Huge gold hoard found in Donegal field goes on display

Tullydonnell hoard is among the heaviest gold finds to have been unearthed in Ireland

 

A hoard of gold, among the heaviest ever discovered in the country, is to go on display at the National Museum of Ireland on Wednesday.

Investigations by experts at the museum have confirmed four gold rings which were part of the hoard unearthed in Donegal earlier this year, date to the late Bronze Age.

The four rings weighing just over four kilograms in total, will complement the museum’s permanent gold exhibition, “Ór - Ireland’s Gold”, which showcases one of the largest and most significant collections of Bronze Age gold internationally.

The gold, which was discovered in a field in Tullydonnell Lower, near Convoy in East Donegal, will go on temporary loan to the Donegal County Museum next year.

The Tullydonnell hoard was discovered in excellent, near-perfect condition. The museum’s keeper of Irish antiquities, Maeve Sikora said conservation staff had conducted extensive analysis and the results indicate the hoard dates to the late Bronze Age, between approximately 1200BC and 800BC.

Ms Sikora explained that while the gold overlapping rings are circular in shape, it is not possible to accurately determine their use: “They’ve been described as ‘arm bands’ because of their size, but it is thought more likely that gold was shaped in this fashion as a means to store wealth,” she said.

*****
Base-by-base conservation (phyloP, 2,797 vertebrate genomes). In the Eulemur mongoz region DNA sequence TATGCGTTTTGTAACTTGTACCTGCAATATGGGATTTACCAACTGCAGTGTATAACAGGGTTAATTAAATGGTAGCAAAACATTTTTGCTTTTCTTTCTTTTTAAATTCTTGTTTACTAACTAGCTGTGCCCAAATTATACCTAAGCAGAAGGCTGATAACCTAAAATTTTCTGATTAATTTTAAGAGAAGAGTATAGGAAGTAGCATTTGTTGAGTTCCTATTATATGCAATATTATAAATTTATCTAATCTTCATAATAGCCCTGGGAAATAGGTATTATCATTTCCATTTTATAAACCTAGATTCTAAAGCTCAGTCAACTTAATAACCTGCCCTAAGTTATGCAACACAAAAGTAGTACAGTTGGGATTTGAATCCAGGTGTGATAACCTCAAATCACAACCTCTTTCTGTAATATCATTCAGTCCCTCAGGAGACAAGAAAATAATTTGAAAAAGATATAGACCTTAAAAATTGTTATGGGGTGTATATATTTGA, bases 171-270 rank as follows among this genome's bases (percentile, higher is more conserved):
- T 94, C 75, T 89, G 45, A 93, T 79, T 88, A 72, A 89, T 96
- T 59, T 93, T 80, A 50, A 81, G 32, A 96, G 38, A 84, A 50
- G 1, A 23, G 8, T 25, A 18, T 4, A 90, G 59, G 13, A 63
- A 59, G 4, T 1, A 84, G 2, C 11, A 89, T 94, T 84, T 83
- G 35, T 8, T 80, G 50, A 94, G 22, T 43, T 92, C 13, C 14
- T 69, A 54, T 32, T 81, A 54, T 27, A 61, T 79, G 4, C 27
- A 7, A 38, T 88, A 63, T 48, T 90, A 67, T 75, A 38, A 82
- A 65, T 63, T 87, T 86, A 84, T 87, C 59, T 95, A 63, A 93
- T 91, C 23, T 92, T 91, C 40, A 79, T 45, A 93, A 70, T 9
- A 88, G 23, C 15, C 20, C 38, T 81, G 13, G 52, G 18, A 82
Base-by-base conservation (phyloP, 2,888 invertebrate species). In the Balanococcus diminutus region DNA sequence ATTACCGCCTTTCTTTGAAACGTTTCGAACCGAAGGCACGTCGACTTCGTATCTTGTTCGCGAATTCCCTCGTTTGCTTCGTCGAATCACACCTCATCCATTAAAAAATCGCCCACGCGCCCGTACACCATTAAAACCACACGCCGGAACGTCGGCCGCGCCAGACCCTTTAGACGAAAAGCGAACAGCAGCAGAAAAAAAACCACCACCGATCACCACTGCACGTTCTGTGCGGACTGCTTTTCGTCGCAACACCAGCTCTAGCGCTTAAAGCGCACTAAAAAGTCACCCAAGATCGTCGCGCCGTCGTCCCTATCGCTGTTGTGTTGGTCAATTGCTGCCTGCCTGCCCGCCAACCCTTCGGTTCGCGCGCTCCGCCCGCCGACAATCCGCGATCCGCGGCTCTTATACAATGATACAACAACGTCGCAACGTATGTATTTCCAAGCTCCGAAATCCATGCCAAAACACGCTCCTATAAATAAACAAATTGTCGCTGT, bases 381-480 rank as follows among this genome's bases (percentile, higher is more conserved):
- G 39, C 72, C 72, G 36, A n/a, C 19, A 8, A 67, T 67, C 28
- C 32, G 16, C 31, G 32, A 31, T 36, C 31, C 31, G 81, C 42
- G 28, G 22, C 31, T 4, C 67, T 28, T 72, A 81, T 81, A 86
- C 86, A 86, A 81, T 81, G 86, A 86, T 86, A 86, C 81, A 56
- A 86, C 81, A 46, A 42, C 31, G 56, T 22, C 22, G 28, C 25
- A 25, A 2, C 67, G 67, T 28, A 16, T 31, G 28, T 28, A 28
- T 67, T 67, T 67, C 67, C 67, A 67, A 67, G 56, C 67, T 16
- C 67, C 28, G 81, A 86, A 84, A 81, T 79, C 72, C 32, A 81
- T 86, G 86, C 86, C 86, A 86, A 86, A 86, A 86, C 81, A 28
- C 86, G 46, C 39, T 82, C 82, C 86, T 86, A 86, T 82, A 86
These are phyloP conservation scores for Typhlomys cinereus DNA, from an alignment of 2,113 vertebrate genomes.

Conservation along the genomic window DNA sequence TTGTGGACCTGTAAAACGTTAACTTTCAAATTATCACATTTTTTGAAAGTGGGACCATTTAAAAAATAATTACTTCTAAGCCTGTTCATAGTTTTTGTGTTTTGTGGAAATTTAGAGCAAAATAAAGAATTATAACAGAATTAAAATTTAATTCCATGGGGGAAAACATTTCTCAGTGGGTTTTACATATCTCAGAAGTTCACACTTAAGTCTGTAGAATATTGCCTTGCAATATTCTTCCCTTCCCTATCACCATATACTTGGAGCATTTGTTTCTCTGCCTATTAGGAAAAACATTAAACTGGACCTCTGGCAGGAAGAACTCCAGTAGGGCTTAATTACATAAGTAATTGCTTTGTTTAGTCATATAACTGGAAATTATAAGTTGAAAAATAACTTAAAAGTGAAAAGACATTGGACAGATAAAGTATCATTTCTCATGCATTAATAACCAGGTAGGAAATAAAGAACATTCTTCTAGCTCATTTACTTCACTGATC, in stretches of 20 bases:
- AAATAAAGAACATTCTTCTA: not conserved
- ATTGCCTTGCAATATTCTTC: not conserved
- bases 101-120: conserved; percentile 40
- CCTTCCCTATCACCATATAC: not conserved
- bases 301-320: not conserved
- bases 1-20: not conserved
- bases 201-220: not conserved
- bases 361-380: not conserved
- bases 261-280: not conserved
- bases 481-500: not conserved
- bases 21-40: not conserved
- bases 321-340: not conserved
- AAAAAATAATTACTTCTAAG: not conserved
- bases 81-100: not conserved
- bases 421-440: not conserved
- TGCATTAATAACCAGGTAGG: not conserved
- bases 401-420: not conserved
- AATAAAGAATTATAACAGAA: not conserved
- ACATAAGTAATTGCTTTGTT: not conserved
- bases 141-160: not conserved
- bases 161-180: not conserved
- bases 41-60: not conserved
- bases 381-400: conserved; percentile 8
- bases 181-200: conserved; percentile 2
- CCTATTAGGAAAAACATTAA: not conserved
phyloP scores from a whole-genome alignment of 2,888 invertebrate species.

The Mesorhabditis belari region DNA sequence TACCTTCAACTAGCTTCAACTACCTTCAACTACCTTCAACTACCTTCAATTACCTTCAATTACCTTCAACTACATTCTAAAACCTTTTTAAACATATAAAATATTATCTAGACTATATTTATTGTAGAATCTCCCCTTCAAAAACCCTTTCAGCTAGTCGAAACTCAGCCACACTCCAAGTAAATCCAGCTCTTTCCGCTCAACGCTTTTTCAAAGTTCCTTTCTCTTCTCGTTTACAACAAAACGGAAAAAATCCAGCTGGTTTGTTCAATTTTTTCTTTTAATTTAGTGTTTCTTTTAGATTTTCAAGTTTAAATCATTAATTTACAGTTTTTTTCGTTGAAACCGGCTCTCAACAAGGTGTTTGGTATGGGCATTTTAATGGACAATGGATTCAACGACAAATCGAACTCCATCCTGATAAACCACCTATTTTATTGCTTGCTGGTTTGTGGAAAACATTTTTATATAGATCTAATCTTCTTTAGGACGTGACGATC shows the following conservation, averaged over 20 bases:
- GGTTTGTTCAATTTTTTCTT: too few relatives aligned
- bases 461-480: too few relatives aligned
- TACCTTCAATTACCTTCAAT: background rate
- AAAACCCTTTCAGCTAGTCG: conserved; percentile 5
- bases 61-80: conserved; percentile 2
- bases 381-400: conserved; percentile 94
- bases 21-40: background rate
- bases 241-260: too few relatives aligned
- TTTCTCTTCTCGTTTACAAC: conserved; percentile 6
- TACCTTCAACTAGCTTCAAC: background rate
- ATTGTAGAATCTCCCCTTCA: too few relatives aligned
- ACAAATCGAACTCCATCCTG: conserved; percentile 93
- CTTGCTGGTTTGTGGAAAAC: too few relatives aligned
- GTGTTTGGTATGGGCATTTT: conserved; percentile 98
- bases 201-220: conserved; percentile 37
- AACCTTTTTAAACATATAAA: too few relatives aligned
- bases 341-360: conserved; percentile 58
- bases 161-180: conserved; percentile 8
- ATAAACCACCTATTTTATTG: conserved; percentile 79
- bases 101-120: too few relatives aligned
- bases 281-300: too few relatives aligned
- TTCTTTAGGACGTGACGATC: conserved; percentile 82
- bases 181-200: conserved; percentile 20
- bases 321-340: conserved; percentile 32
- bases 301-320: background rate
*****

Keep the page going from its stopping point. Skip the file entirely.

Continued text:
Tullydonnell Hoard

Director of the National Museum Lynn Scarff said the launch of the “Tullydonnell Hoard” exhibition was timed to coincide with the introduction of extended opening hours across the National Museum of Ireland’s four sites which offer free admission and are open seven days a week.

Bronze Age gold pieces on display in the National Museum of Ireland
Bronze Age gold pieces on display in the National Museum of Ireland

She said the Tullydonnell hoard was “the latest addition to the thousands of rare and beautiful artefacts that we are proud to add to our national collection and exhibit at our archaeology museum on Kildare St.”

Judith McCarthy curator of the Donegal County Museum said the Tullydonnell hoard was a “unique and significant find.”

“We were delighted to be able to assist both the finders and the National Museum of Ireland with this discovery. Donegal has a very rich and varied history stretching back thousands of years and the Tullydonnell hoard forms an important part of this multi-faceted story,” she said.

The finders of the hoard who include members of the family who farm the land at Tullydonnell are expected to be at the National Museum for the launch of the exhibition Wednesday. They have been thanked by Minister for Education Joe McHugh on behalf of the Government.